But are these errors of law or errors of fact? In distinguishing Errors of Law from Errors of Fact, Enright, writes that an error in adjudicative decision-making is basically either an error of law or an error of fact. “Lawyers therefore have to classify an error in decision-making as one or the other. If it is an error of fact it does not fall within the ground of review. If it is an error of law then it subject to review. There must be an error, there must be a law and there must be a relationship between the error and the law... It is, however, far from clear as to what is the necessary relationship between an error and law to constitute an error ‘of’ law. The solution is to interpret the word ‘of’”. For the sake of this article, we assume that NVNV has two meanings- Meaning 1 and Meaning 2. We also assume that Dr Afari-Gyan decided that Meaning 1 is the legally correct meaning. However, a review court, decides that Meaning 2 is legally correct. If so, then the EC- has made an error of interpretation in deciding that Meaning 1 and not Meaning 2, was the legally correct meaning of that ambiguous provision.

In making argument for No-Verification-No-Note(NVNV) to mean having gone through all the processes of verification- having your Voter ID to hand; being personally checked against the records from which your personal data (voters’ register) are held and finally, the requirement of having to put your finger on the Biometric Verification Machine to establish your true identity at the polling station as having not yet voted, some colleagues reminded us that a simple Voter ID and personal identification at the polling station, settle all the bio-data requirements. That with your Ghanaian Passport, you should be able to vote and therefore, there could be no case to answer if some voters failed to be biometrically verified. Yes. But was the addition of biometric machine in the voting process not agitated for to check double-voting and to be able to distinguish identical twins from one another with their finger-prints?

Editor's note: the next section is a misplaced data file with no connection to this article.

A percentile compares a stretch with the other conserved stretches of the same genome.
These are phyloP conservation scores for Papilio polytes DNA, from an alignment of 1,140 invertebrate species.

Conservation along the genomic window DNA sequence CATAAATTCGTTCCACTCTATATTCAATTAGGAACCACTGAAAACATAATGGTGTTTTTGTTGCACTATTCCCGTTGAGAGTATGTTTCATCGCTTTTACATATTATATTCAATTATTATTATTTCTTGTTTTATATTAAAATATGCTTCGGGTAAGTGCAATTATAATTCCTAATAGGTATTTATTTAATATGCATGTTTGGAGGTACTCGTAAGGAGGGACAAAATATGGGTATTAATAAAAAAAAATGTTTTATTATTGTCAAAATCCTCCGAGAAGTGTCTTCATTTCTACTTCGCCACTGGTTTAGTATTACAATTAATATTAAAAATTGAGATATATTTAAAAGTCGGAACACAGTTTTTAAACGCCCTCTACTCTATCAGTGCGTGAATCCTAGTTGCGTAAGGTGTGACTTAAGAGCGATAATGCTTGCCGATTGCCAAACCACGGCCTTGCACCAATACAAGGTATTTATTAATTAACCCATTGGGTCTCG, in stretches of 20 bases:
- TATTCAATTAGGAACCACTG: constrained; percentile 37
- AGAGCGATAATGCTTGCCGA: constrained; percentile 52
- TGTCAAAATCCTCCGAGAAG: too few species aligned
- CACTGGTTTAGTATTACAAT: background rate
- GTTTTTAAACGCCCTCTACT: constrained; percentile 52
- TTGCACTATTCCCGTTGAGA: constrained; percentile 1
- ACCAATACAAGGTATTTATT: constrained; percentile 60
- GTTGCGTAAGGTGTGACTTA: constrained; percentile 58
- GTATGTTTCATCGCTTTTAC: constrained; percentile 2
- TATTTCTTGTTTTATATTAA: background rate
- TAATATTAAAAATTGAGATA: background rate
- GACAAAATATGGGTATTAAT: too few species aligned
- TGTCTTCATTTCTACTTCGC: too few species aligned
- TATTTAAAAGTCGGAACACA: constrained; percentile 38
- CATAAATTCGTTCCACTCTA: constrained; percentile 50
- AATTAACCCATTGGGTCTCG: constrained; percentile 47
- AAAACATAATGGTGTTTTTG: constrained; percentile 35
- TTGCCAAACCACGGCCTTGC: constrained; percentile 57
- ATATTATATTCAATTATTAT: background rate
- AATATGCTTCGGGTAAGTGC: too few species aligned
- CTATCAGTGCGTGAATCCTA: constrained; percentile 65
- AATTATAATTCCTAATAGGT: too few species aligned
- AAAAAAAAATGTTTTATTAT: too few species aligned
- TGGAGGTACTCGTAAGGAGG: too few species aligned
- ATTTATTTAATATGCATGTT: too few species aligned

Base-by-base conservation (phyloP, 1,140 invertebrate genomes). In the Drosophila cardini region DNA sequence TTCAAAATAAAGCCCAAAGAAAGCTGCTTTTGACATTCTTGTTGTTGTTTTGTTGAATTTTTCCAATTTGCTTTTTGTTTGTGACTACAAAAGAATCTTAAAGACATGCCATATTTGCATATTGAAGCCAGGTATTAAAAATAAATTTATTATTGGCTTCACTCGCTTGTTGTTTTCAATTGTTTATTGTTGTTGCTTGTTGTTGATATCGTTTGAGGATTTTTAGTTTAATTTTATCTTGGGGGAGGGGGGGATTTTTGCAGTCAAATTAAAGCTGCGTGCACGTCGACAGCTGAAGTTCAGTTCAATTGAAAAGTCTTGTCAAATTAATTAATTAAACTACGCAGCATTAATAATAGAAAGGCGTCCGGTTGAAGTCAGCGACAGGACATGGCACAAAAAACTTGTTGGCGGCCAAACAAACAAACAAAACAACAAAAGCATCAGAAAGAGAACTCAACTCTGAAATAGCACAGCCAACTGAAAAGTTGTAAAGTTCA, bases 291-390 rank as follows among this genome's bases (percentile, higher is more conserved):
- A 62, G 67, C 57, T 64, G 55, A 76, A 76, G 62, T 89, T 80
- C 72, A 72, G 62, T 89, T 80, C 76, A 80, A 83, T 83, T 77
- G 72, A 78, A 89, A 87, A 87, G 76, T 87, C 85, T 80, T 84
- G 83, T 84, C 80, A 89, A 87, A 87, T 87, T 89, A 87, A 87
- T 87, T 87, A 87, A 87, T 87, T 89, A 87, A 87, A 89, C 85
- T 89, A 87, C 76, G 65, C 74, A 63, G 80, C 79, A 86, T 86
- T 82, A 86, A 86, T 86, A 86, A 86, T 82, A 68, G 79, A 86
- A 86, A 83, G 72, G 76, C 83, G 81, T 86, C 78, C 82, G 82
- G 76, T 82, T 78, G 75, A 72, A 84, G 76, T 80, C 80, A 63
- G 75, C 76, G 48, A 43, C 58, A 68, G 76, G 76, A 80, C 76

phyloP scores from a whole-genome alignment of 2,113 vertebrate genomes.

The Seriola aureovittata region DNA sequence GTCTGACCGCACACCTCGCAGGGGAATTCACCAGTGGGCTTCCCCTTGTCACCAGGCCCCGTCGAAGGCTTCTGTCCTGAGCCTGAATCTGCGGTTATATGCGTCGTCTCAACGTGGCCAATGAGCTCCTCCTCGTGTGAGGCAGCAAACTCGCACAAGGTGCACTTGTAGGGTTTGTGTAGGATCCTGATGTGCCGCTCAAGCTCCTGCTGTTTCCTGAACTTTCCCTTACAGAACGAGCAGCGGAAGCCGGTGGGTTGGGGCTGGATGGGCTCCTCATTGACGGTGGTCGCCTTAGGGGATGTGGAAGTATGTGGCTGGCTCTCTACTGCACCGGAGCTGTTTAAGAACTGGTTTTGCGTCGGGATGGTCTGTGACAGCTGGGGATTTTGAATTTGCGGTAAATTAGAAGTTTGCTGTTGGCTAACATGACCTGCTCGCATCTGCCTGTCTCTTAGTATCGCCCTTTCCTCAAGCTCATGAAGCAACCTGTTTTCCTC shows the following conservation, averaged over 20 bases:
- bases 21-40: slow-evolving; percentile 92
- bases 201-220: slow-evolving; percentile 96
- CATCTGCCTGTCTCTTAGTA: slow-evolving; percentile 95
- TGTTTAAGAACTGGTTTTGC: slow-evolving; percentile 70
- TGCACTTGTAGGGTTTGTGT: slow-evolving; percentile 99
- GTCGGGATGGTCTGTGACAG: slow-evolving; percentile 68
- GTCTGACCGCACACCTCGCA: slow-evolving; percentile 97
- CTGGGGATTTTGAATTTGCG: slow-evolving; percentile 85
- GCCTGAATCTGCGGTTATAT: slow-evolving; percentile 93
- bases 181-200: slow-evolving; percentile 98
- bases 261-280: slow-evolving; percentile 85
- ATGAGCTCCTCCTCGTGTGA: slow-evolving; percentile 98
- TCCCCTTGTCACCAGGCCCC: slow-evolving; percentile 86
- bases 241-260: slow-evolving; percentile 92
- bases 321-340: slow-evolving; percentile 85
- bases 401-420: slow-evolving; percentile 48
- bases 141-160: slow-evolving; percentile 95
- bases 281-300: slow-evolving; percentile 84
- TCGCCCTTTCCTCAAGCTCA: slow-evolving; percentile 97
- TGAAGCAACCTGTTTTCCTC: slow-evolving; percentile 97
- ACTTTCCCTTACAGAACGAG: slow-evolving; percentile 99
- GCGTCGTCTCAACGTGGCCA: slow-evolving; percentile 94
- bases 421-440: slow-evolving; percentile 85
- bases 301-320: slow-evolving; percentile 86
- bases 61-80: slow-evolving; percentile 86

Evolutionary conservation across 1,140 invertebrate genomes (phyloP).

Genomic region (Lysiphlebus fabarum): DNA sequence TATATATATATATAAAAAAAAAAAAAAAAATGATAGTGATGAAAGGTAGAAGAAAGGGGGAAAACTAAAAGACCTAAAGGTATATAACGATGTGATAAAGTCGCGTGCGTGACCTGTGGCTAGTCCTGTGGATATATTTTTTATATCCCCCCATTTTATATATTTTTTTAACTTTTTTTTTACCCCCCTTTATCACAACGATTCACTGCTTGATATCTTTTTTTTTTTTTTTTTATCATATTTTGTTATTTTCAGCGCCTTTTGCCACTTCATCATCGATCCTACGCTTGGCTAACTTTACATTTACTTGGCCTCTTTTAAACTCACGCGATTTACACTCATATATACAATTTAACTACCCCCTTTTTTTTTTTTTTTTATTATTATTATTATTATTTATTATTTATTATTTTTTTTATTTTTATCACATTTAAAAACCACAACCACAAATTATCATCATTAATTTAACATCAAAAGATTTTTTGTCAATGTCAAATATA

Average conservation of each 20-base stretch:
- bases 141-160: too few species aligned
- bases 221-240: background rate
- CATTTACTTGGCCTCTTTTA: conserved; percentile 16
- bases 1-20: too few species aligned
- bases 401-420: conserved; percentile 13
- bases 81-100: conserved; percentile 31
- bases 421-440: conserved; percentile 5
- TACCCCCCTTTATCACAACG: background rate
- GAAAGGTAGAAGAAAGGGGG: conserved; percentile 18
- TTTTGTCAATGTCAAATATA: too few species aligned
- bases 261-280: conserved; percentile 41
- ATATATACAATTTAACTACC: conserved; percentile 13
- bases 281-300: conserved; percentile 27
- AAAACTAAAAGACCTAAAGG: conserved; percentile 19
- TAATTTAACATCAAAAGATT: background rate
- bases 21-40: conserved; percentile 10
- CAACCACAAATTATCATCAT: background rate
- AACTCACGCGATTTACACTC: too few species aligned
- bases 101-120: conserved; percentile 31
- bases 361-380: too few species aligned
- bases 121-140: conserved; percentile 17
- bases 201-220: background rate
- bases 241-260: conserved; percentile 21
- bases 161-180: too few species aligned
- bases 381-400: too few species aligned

Errors of Law